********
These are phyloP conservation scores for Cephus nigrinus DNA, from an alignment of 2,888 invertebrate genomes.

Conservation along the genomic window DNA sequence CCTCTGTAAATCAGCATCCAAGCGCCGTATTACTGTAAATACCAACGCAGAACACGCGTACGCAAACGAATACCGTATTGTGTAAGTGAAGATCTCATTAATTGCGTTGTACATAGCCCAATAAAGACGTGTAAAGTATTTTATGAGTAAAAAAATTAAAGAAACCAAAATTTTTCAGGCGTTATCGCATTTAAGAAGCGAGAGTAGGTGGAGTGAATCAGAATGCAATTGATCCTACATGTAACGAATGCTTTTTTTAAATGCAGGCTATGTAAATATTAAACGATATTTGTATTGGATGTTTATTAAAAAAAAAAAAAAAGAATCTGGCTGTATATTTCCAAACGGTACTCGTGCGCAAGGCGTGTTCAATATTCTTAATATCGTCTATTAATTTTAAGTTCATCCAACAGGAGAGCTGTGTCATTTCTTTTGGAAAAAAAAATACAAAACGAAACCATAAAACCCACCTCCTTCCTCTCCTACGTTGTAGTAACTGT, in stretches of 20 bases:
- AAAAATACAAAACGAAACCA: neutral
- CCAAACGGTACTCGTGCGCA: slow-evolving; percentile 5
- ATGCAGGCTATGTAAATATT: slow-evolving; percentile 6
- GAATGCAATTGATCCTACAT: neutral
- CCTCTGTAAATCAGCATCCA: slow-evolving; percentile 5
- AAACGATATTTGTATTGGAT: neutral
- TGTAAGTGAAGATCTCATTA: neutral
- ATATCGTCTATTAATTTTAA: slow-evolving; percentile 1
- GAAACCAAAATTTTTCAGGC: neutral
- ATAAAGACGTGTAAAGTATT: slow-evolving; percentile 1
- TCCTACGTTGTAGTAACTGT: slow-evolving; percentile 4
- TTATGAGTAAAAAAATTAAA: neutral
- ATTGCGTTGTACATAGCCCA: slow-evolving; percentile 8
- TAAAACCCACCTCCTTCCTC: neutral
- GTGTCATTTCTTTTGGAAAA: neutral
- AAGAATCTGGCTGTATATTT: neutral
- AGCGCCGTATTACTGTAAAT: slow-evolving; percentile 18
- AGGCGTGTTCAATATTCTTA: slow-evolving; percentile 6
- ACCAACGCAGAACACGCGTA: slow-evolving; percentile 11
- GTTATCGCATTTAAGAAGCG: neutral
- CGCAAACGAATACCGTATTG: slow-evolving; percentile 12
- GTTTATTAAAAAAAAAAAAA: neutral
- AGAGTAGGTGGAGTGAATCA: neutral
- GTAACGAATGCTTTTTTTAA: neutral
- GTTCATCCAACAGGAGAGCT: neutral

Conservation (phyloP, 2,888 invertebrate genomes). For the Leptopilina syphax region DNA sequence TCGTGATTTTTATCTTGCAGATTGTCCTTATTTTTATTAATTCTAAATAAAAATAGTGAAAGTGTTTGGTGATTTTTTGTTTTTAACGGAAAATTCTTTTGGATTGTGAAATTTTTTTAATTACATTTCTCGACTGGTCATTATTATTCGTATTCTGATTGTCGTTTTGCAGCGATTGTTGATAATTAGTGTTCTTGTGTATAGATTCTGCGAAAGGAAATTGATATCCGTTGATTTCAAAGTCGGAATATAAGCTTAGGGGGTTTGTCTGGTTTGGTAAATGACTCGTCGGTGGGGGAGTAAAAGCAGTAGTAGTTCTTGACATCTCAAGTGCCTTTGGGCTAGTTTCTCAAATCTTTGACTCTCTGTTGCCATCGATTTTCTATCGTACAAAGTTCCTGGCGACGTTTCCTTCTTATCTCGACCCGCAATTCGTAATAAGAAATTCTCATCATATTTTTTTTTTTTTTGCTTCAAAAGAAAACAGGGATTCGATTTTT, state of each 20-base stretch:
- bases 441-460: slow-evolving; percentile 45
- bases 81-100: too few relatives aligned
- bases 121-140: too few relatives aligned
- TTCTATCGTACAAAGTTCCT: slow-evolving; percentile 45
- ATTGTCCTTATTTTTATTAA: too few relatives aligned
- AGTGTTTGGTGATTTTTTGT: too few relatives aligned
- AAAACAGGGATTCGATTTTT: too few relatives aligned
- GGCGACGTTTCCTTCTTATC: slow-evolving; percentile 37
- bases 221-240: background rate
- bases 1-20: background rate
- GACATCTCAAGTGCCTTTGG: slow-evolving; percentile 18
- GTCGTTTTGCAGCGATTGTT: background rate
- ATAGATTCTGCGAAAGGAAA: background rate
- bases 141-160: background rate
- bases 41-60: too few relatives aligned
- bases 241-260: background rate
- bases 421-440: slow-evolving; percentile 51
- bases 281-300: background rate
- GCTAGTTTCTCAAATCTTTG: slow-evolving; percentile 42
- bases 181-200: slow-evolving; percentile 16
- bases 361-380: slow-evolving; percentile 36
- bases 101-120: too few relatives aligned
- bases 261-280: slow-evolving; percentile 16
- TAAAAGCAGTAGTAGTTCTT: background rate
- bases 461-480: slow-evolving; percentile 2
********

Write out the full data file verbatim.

These are phyloP conservation scores for Cephus nigrinus DNA, from an alignment of 2,888 invertebrate genomes.

Conservation along the genomic window DNA sequence CCTCTGTAAATCAGCATCCAAGCGCCGTATTACTGTAAATACCAACGCAGAACACGCGTACGCAAACGAATACCGTATTGTGTAAGTGAAGATCTCATTAATTGCGTTGTACATAGCCCAATAAAGACGTGTAAAGTATTTTATGAGTAAAAAAATTAAAGAAACCAAAATTTTTCAGGCGTTATCGCATTTAAGAAGCGAGAGTAGGTGGAGTGAATCAGAATGCAATTGATCCTACATGTAACGAATGCTTTTTTTAAATGCAGGCTATGTAAATATTAAACGATATTTGTATTGGATGTTTATTAAAAAAAAAAAAAAAGAATCTGGCTGTATATTTCCAAACGGTACTCGTGCGCAAGGCGTGTTCAATATTCTTAATATCGTCTATTAATTTTAAGTTCATCCAACAGGAGAGCTGTGTCATTTCTTTTGGAAAAAAAAATACAAAACGAAACCATAAAACCCACCTCCTTCCTCTCCTACGTTGTAGTAACTGT, in stretches of 20 bases:
- AAAAATACAAAACGAAACCA: neutral
- CCAAACGGTACTCGTGCGCA: slow-evolving; percentile 5
- ATGCAGGCTATGTAAATATT: slow-evolving; percentile 6
- GAATGCAATTGATCCTACAT: neutral
- CCTCTGTAAATCAGCATCCA: slow-evolving; percentile 5
- AAACGATATTTGTATTGGAT: neutral
- TGTAAGTGAAGATCTCATTA: neutral
- ATATCGTCTATTAATTTTAA: slow-evolving; percentile 1
- GAAACCAAAATTTTTCAGGC: neutral
- ATAAAGACGTGTAAAGTATT: slow-evolving; percentile 1
- TCCTACGTTGTAGTAACTGT: slow-evolving; percentile 4
- TTATGAGTAAAAAAATTAAA: neutral
- ATTGCGTTGTACATAGCCCA: slow-evolving; percentile 8
- TAAAACCCACCTCCTTCCTC: neutral
- GTGTCATTTCTTTTGGAAAA: neutral
- AAGAATCTGGCTGTATATTT: neutral
- AGCGCCGTATTACTGTAAAT: slow-evolving; percentile 18
- AGGCGTGTTCAATATTCTTA: slow-evolving; percentile 6
- ACCAACGCAGAACACGCGTA: slow-evolving; percentile 11
- GTTATCGCATTTAAGAAGCG: neutral
- CGCAAACGAATACCGTATTG: slow-evolving; percentile 12
- GTTTATTAAAAAAAAAAAAA: neutral
- AGAGTAGGTGGAGTGAATCA: neutral
- GTAACGAATGCTTTTTTTAA: neutral
- GTTCATCCAACAGGAGAGCT: neutral

Conservation (phyloP, 2,888 invertebrate genomes). For the Leptopilina syphax region DNA sequence TCGTGATTTTTATCTTGCAGATTGTCCTTATTTTTATTAATTCTAAATAAAAATAGTGAAAGTGTTTGGTGATTTTTTGTTTTTAACGGAAAATTCTTTTGGATTGTGAAATTTTTTTAATTACATTTCTCGACTGGTCATTATTATTCGTATTCTGATTGTCGTTTTGCAGCGATTGTTGATAATTAGTGTTCTTGTGTATAGATTCTGCGAAAGGAAATTGATATCCGTTGATTTCAAAGTCGGAATATAAGCTTAGGGGGTTTGTCTGGTTTGGTAAATGACTCGTCGGTGGGGGAGTAAAAGCAGTAGTAGTTCTTGACATCTCAAGTGCCTTTGGGCTAGTTTCTCAAATCTTTGACTCTCTGTTGCCATCGATTTTCTATCGTACAAAGTTCCTGGCGACGTTTCCTTCTTATCTCGACCCGCAATTCGTAATAAGAAATTCTCATCATATTTTTTTTTTTTTTGCTTCAAAAGAAAACAGGGATTCGATTTTT, state of each 20-base stretch:
- bases 441-460: slow-evolving; percentile 45
- bases 81-100: too few relatives aligned
- bases 121-140: too few relatives aligned
- TTCTATCGTACAAAGTTCCT: slow-evolving; percentile 45
- ATTGTCCTTATTTTTATTAA: too few relatives aligned
- AGTGTTTGGTGATTTTTTGT: too few relatives aligned
- AAAACAGGGATTCGATTTTT: too few relatives aligned
- GGCGACGTTTCCTTCTTATC: slow-evolving; percentile 37
- bases 221-240: background rate
- bases 1-20: background rate
- GACATCTCAAGTGCCTTTGG: slow-evolving; percentile 18
- GTCGTTTTGCAGCGATTGTT: background rate
- ATAGATTCTGCGAAAGGAAA: background rate
- bases 141-160: background rate
- bases 41-60: too few relatives aligned
- bases 241-260: background rate
- bases 421-440: slow-evolving; percentile 51
- bases 281-300: background rate
- GCTAGTTTCTCAAATCTTTG: slow-evolving; percentile 42
- bases 181-200: slow-evolving; percentile 16
- bases 361-380: slow-evolving; percentile 36
- bases 101-120: too few relatives aligned
- bases 261-280: slow-evolving; percentile 16
- TAAAAGCAGTAGTAGTTCTT: background rate
- bases 461-480: slow-evolving; percentile 2